The options for forming a government

 

Sir, – Mary Lou McDonald is conflating a desire for change with a desire for a Sinn Féin-led government. She has not been able to put together sufficient seats to lead such an administration and instead, mindful of her populist base, is seeking to demonise both Fianna Fáil and Fine Gael for not being prepared to facilitate her path to power. Both of these parties made pre-election commitments to the electorate that they would not enter into government with Sinn Féin and are entirely within their rights to maintain this position post-election, particularly so in light of the significant differences in both their respective political DNA and manifestos with those of Sinn Féin. That these policy differences are insurmountable is self-evident and efforts to shoehorn them into a shared space have little or no chance of working beyond any honeymoon period.

Politicians are nothing if not pragmatic. The need for social change in Ireland in the key touchpoints of health, housing and childcare is obvious. A grand coalition of Fianna Fáil and Fine Gael, supported by the Greens or others, is perfectly capable of delivering such change, not least because a failure to do so would hand a certain landslide majority victory to Sinn Féin in the next election. The policies needed to deliver this change are far more likely to be delivered within such a grand coalition, in a measured, accelerated and sustainable fashion, without damaging the hard-won recovery from the brink of national bankruptcy. The same cannot be said of a Sinn Féin-led approach which is not grounded in economic reality. – Yours, etc,

GERRY PRIZEMAN,

Clontarf,

Dublin 3.

Sir, – Foresight is probably the most essential attribute of a potential leader. Clearly, whoever leads any organisation, or country, needs to be able to envisage reasonably likely scenarios, and to develop options and contingencies to deal with them.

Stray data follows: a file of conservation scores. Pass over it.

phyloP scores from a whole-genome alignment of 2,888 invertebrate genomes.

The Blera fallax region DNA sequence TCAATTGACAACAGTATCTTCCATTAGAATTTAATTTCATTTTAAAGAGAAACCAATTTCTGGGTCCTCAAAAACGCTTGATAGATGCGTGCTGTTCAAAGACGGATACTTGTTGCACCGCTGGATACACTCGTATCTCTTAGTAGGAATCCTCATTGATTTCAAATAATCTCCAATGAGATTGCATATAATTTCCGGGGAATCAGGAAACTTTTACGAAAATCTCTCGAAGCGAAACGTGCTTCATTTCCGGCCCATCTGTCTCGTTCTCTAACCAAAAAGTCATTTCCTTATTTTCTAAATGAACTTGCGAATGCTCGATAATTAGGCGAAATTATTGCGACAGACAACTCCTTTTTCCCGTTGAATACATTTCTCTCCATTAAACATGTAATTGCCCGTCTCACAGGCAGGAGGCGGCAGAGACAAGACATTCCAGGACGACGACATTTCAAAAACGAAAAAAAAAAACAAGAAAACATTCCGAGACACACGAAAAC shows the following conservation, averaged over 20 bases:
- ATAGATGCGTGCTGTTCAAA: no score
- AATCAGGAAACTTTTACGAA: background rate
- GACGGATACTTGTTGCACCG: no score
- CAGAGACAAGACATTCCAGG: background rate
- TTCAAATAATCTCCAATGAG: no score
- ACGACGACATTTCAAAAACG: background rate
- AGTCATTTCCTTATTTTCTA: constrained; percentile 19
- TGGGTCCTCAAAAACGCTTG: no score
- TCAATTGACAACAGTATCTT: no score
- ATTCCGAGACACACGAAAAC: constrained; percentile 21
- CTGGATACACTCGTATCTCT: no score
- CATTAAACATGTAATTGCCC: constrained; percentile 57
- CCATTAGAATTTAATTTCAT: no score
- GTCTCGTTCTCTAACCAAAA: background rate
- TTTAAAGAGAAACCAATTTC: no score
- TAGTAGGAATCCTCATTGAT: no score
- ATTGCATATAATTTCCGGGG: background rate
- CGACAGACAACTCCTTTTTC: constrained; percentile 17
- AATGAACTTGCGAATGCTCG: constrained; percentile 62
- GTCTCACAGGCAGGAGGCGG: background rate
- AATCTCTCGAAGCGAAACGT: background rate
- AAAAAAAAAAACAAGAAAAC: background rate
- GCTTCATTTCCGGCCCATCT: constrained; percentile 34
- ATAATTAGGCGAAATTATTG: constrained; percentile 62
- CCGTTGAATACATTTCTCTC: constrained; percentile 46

Given that the outcome of the recent election was just as had been forecast, it seems bizarre that our putative leaders were unprepared for it. It is quite incomprehensible, however, that they had volunteered commitments during the campaign which mean that any resolution now will entail breaking their promises, through the very act of forming a government. Being so unprepared for such an anticipated outcome would suggest unsuitability for most serious jobs. – Yours, etc,

BRIAN O’BRIEN,

Kinsale,

Co Cork.

Sir, – Before forming a government, let us first enjoy the lull in hostilities! No government means the perpetually disgruntled have no target to aim at. So sit back and enjoy the peace, while it lasts. – Yours, etc,

NIALL GINTY,

Killester,

Dublin 5.

Sir, – By now the nonsense that Sinn Féin, with less than 25 per cent of the seats, “won” the election should have dissipated. However, the idea that it is committed to radical change in the areas of housing and health is believed by many.

It’s always a good idea to judge political parties by what they do rather than what they say. 2016 was the last full year Sinn Féin was in government in the North before the Executive collapsed. At March 31st, 2016, there were 37,596 people on the social housing waiting lists, with 22,645 deemed to be in what is called “housing stress”.

This unacceptable number happened under Sinn Féin’s watch.

Also at the end of March 2016, there were a staggering 214,953 people waiting for a first outpatient appointment.

Not only did this happen under Sinn Féin’s watch, its deputy leader, Michelle O’Neill, was minister for health at the time. What did Ms O’Neill do in response? She published, in February 2016, a 10-year plan for the health services in the North. No doubt a glossy brochure was a great comfort to the sick people of Northern Ireland.

Sinn Féin in government has failed to address the issues of health and housing that it highlighted so persistently during the election campaign. Why anyone would believe they will do better “down South” is a mystery. – Yours, etc,

BRIAN KENNY,

Dartry,

Dublin 6.

Sir, – It seems that Fine Gael and Fianna Fáil are about to give us their interpretation of what “change” means. A coalition of the centre-right parties – which have held power since the foundation of the State – with the Greens reprising their role as “mudguard” to make up the numbers. To sweeten the sell they will commit to tackling the social ills (they created) with a programme for government informed by the manifestos of the centre-left. Is this really credible? Or is it just a case of what Cicero cautioned about? To paraphrase, there is no proposition, no matter how cockamamy, that a few politicians in full pursuit of self-interest cannot render plausible. – Yours, etc,

JIM O’SULLIVAN,

Rathedmond,

Sligo.

A chara, – Brand me cynical if you will but, when it comes to government formation, the real deadline will be March 17th and who will be travelling to the White House as taoiseach on St Patrick’s Day. – Is mise,

E DILLON,

Farranshone,

Limerick.